By Rowan Wolf
Everyone is expecting for Bush's "new" strategy in Iraq to be a "surge" in the number of troops deployed there (CSM, BBC). While the "surge" plan is likely to not be popular on either side of the aisle, the plan to increase the size of the military seems to have more bipartisan support.
The call for increasing the number of troops in Iraq is not popular with either the public or the troops. According to a Military Times poll, slightly over a third (35%) of troops served stated the approved of the way Bush is conducting the war, and only 41% still thought we should have gone to war. This is a significant change since a poll done in 2004 when the troop approval was 63% and 65% respectively. The responses of troops has drawn much closer to that of the general public.
The Army has been "stretched to the breaking point" for over three years. In December 2003, I wrote What to do about the thinning ranks?. Articles in the NY Times and Wa. Post also spoke of thinning ranks and the initial strategy for holding the line - stop loss orders. By January 2006, "stop-loss" had been "used to retain 50,000 US troops". However, other strategies have followed:
recalling the inactive reserve (a mistake they chose not to correct) - May 2004;
calling up the Individual Ready Reserve - June 2004;
coercing reenlistment by threatening immediate redeployment - September 2004;
adding "sugar" to reenlistment with signing bonuses - April 2005;
the Army National Guard paying $2000 bonuses to Guard members who sign up new recruits.
perhaps most egregious of all is sending people who were seriously wounded back into combat.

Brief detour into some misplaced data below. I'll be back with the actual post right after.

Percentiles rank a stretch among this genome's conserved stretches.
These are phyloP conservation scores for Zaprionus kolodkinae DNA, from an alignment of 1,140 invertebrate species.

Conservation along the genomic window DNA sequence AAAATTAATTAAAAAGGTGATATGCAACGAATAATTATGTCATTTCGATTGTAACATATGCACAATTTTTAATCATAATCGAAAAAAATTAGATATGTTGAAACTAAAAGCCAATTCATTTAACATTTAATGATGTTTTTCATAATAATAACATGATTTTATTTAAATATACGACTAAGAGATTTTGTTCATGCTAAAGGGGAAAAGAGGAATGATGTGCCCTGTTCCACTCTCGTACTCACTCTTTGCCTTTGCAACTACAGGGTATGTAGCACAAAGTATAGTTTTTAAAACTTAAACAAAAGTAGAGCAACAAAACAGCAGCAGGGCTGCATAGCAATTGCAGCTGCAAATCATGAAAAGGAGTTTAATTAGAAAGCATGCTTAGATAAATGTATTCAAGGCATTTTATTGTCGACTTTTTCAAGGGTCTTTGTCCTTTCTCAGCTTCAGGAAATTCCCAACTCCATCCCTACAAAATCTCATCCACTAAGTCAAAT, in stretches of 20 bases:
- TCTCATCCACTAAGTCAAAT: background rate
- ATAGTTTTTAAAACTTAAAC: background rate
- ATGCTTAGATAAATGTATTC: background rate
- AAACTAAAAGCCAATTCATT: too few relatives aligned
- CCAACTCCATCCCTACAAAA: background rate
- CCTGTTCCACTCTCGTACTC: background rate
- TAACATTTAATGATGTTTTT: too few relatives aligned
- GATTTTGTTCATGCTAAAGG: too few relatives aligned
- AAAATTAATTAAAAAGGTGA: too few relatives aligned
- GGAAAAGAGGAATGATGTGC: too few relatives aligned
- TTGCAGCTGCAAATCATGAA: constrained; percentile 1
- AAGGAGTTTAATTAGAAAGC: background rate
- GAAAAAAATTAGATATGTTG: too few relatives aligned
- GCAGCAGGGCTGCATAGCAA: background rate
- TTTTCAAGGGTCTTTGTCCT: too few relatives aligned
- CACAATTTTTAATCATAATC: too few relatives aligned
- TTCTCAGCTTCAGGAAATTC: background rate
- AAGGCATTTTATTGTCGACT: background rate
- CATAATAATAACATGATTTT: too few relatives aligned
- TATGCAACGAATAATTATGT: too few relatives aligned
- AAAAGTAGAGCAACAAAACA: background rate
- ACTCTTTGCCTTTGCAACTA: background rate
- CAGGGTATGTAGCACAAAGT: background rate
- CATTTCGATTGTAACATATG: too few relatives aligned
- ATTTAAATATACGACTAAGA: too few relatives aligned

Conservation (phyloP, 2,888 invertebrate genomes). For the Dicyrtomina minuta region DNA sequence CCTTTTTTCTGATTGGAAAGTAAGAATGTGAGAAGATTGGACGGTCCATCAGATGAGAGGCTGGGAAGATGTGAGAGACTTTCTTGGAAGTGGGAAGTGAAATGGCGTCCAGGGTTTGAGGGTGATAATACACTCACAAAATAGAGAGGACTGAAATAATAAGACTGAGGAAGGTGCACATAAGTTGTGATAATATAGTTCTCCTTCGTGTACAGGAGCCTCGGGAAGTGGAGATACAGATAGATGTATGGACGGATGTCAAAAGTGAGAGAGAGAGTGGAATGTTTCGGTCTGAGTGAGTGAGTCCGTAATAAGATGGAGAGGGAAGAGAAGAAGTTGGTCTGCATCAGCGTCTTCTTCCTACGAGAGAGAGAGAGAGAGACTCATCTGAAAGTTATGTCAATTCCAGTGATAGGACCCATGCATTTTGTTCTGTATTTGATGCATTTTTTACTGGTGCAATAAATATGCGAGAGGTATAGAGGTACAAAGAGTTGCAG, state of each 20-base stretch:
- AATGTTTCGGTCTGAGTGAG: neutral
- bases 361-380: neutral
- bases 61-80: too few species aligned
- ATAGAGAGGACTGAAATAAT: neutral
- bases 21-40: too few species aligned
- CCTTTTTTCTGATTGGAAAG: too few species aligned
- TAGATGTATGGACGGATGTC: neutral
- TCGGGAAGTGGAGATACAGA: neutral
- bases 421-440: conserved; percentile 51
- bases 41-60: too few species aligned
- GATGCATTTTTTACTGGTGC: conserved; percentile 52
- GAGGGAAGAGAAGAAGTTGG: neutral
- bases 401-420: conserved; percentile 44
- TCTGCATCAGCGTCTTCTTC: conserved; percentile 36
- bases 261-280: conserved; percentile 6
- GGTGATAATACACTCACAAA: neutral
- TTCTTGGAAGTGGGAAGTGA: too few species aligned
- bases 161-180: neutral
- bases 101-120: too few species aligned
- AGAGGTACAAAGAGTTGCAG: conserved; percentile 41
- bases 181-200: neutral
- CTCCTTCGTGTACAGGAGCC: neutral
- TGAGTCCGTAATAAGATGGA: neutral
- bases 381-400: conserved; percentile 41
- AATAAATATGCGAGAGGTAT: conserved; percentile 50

Throughout it all, the number of redeployments have steadily increased. To argue that a "surge" will break the Army is an understatement. It has been broken for three years.
Recruitments have consistently fallen short, so they have changed limits and requirements numerous times to increase the pool. They have increased the enlistment age to 42. They have lowered educational requirements and the test scores. They have increased signing bonuses (up to $40,000) and educational benefits. They are barely breaking even.
The "new" strategy is to directly recruit more non-citizens. I am still waiting for the issue of immigration and military recruitment to collide. Something along the lines of the military as the fast track to citizenship. I know that this has to be under discussion somewhere. Unmentioned is that the number of contract employees in Iraq are estimated at 100,000. Many of them are on military or security contracts - we just pay far more for them than actual troops.
On January 1, 2006, The New York Times reported "Death Toll for the American Military in Iraq in 2005 Is 844, Near the Level for 2004. On December 31, 2006, that death toll had grown to 3003. Now, it seems that more troops - from where who knows - will be sent to stabilize the war we are not "winning or losing." I do believe that this sort of situation is called a "quagmire."
Will Bush get his additional troops? Can Congress stop him from getting those troops? That remains to be seen. Kucininch has suggested taking the last $70 billion appropriation from September of 2006 to withdraw the troops from Iraq, and to not approve to $100 billion request heading towards Congress. Other Democrats have brushed off either suggestion. However, the purse strings may be the only control that Congress can exert.